American Philharmonic Sonoma County / Sunday, February 05, 2012
Evan Craves, conductor;
Elena Ulyanova, piano

CRAVES DISPATCHES FLASHY PIECES IN EXCITING APSC CONCERT AT WELLS

by Terry McNeill
Sunday, February 05, 2012

Sonoma County’s insouciant American Philharmonic opened the first of its three spring concerts Feb. 5 with the Corsair Overture of Berlioz, and the work characterized the entire afternoon in the Wells Fargo Center – loud, flashy, trenchant and exciting.

Music Director candidate Evan Craves, formerly the APSC’s concertmaster, conducted largely without score, rare today and especially given the works at hand. It was even rare in the past, though Von Bulow conducted Tristan, Meistersinger and all the Beethoven Symphonies without music, as well and then playing the cycle of Beethoven Piano Sonatas. But now a conductor’s score is usually needed, and Mr. Craves looked at one only during the short Mahler work which appeared second on the program. The Berlioz was given quick a ride of just over nine minutes, the strings playing presto phrases and finally finding their unison footing well into the piece. The full brass section sounded triumphant. Here, and in the program’s final work, Miranda Kincaid’s bassoon playing was exemplary.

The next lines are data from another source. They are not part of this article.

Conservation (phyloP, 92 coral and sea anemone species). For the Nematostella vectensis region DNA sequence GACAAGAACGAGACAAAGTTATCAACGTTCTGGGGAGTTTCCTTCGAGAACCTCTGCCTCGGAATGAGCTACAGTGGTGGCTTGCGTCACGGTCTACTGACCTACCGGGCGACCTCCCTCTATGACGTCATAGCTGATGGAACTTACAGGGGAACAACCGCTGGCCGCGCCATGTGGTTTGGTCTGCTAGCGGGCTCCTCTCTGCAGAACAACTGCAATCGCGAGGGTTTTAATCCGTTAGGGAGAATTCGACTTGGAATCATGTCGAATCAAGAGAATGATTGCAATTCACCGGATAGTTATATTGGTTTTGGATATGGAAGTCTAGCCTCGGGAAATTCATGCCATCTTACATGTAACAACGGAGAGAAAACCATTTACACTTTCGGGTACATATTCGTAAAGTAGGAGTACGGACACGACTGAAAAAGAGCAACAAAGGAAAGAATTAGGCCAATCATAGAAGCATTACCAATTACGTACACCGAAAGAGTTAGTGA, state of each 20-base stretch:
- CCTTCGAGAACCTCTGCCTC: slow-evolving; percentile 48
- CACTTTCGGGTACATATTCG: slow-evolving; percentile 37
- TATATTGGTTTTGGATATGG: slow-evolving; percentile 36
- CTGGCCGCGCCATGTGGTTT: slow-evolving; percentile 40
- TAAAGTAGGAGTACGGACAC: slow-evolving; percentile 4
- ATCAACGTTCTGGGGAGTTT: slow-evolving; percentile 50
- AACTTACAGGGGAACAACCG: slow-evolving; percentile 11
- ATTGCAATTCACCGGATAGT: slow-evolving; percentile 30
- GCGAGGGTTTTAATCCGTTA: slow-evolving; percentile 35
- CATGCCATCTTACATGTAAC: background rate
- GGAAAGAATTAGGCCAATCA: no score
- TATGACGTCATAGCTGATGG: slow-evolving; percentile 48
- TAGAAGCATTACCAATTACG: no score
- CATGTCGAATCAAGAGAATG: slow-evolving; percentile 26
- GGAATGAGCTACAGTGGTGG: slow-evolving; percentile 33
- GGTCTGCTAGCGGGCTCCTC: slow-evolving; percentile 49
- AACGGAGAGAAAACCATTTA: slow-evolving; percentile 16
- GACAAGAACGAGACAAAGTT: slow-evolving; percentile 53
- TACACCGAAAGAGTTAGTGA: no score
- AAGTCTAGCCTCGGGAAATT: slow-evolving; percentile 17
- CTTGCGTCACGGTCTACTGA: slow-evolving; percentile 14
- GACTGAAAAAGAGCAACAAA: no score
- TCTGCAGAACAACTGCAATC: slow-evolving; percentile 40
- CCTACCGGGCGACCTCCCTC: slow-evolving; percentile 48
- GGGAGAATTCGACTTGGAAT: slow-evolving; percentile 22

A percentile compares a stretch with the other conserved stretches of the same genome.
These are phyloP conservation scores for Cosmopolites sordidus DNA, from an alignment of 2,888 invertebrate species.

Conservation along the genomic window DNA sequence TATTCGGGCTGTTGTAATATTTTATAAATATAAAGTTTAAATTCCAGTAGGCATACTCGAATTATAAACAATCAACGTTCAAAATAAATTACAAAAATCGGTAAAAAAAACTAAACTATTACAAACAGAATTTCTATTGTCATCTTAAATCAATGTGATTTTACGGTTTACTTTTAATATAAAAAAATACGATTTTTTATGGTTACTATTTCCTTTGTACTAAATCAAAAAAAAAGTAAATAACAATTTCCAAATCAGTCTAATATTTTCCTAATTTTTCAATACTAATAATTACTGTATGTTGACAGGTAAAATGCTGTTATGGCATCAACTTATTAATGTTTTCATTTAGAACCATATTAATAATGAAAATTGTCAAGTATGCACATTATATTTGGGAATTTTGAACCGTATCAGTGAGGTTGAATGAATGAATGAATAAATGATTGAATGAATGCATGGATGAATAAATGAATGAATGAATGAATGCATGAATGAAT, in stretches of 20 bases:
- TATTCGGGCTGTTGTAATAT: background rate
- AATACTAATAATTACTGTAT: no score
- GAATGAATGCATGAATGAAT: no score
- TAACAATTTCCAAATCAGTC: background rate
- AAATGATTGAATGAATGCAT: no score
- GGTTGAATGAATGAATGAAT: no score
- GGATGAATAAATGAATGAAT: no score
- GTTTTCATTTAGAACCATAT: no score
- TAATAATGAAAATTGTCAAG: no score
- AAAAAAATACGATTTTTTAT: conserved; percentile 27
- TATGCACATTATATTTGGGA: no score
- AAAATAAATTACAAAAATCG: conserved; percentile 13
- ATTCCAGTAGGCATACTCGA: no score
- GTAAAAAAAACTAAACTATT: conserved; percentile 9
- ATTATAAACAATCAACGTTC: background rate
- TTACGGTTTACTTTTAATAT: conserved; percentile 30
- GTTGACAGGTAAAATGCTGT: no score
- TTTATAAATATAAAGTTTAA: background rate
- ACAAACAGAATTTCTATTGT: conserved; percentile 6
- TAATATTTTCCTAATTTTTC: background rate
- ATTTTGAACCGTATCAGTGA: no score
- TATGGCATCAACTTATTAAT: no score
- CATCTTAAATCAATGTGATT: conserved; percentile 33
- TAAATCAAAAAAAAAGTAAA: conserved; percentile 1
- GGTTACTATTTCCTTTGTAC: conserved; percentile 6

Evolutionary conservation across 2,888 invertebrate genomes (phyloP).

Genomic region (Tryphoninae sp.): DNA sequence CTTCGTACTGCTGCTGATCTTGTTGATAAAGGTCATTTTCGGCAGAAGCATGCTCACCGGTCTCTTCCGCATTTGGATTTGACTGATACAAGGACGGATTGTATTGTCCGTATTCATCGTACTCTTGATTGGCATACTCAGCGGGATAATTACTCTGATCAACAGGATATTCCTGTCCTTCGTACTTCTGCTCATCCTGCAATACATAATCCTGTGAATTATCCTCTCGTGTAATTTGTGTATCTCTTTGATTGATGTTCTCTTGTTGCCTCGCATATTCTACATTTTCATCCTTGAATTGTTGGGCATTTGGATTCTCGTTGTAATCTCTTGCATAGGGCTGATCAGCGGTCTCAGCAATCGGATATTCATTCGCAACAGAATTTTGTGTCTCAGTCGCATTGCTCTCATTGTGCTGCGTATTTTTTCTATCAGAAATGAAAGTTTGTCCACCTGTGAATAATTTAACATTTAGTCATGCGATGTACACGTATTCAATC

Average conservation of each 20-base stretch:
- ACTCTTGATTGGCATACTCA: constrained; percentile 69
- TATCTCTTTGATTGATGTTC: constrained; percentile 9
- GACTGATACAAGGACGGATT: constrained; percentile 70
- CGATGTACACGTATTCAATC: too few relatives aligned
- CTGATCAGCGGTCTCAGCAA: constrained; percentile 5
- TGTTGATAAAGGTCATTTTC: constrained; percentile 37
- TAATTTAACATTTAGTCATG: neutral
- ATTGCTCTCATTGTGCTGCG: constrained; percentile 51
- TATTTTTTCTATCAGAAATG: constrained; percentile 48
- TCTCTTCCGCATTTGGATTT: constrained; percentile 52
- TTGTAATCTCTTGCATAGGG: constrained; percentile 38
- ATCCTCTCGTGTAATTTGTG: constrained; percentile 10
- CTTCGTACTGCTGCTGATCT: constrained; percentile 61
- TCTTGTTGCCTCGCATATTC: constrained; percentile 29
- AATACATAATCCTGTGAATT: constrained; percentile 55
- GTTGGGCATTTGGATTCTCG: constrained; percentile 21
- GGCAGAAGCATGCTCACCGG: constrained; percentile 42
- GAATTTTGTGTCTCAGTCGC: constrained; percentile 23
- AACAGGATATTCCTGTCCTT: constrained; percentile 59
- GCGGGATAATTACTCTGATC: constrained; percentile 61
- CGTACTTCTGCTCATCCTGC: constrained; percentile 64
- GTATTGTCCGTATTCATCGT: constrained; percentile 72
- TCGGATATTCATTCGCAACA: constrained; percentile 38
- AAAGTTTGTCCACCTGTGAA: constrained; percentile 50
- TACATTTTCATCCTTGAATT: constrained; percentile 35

A sea change in sound occurred with the following Adagietto movement from Mahler’s Fifth Symphony. A signature piece for Santa Rosa Symphony conductor Corrick Brown in Wells, Mr. Craves’ languorous conception played off the beguiling notes from the harp with rich lower string playing, eliciting a broad vibrato and a shimmering sound. The hall was breathlessly quiet.